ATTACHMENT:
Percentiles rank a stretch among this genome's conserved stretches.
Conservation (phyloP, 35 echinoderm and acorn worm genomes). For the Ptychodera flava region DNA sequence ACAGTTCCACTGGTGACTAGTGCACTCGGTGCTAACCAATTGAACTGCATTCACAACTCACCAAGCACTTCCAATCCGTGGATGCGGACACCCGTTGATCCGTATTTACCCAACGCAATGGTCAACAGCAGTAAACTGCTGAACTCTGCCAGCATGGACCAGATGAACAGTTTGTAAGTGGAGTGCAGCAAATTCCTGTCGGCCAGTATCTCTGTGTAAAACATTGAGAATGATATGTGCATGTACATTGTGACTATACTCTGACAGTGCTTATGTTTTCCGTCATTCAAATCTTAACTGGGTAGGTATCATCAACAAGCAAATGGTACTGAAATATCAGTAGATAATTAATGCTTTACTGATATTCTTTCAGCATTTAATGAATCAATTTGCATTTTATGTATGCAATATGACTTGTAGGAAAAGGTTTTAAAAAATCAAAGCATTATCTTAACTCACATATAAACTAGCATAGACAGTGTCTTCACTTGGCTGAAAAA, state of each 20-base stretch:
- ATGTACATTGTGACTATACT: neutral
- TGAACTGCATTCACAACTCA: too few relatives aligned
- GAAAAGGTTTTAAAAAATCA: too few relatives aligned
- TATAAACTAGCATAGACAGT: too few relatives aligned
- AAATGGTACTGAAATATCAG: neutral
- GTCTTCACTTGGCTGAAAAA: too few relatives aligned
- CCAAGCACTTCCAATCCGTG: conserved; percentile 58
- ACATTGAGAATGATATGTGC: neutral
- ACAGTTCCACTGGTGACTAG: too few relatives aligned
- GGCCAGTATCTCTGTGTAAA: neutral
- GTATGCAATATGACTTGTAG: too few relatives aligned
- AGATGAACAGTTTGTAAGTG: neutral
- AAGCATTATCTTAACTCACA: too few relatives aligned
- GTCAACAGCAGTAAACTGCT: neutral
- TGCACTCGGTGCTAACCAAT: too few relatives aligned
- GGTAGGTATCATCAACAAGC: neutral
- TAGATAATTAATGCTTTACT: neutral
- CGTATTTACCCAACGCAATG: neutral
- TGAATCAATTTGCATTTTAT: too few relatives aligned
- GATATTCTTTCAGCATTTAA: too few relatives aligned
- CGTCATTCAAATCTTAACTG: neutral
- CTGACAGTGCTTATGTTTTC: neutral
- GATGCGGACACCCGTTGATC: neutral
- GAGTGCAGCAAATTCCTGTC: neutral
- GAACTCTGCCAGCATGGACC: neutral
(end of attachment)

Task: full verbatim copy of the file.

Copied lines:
Percentiles rank a stretch among this genome's conserved stretches.
Conservation (phyloP, 35 echinoderm and acorn worm genomes). For the Ptychodera flava region DNA sequence ACAGTTCCACTGGTGACTAGTGCACTCGGTGCTAACCAATTGAACTGCATTCACAACTCACCAAGCACTTCCAATCCGTGGATGCGGACACCCGTTGATCCGTATTTACCCAACGCAATGGTCAACAGCAGTAAACTGCTGAACTCTGCCAGCATGGACCAGATGAACAGTTTGTAAGTGGAGTGCAGCAAATTCCTGTCGGCCAGTATCTCTGTGTAAAACATTGAGAATGATATGTGCATGTACATTGTGACTATACTCTGACAGTGCTTATGTTTTCCGTCATTCAAATCTTAACTGGGTAGGTATCATCAACAAGCAAATGGTACTGAAATATCAGTAGATAATTAATGCTTTACTGATATTCTTTCAGCATTTAATGAATCAATTTGCATTTTATGTATGCAATATGACTTGTAGGAAAAGGTTTTAAAAAATCAAAGCATTATCTTAACTCACATATAAACTAGCATAGACAGTGTCTTCACTTGGCTGAAAAA, state of each 20-base stretch:
- ATGTACATTGTGACTATACT: neutral
- TGAACTGCATTCACAACTCA: too few relatives aligned
- GAAAAGGTTTTAAAAAATCA: too few relatives aligned
- TATAAACTAGCATAGACAGT: too few relatives aligned
- AAATGGTACTGAAATATCAG: neutral
- GTCTTCACTTGGCTGAAAAA: too few relatives aligned
- CCAAGCACTTCCAATCCGTG: conserved; percentile 58
- ACATTGAGAATGATATGTGC: neutral
- ACAGTTCCACTGGTGACTAG: too few relatives aligned
- GGCCAGTATCTCTGTGTAAA: neutral
- GTATGCAATATGACTTGTAG: too few relatives aligned
- AGATGAACAGTTTGTAAGTG: neutral
- AAGCATTATCTTAACTCACA: too few relatives aligned
- GTCAACAGCAGTAAACTGCT: neutral
- TGCACTCGGTGCTAACCAAT: too few relatives aligned
- GGTAGGTATCATCAACAAGC: neutral
- TAGATAATTAATGCTTTACT: neutral
- CGTATTTACCCAACGCAATG: neutral
- TGAATCAATTTGCATTTTAT: too few relatives aligned
- GATATTCTTTCAGCATTTAA: too few relatives aligned
- CGTCATTCAAATCTTAACTG: neutral
- CTGACAGTGCTTATGTTTTC: neutral
- GATGCGGACACCCGTTGATC: neutral
- GAGTGCAGCAAATTCCTGTC: neutral
- GAACTCTGCCAGCATGGACC: neutral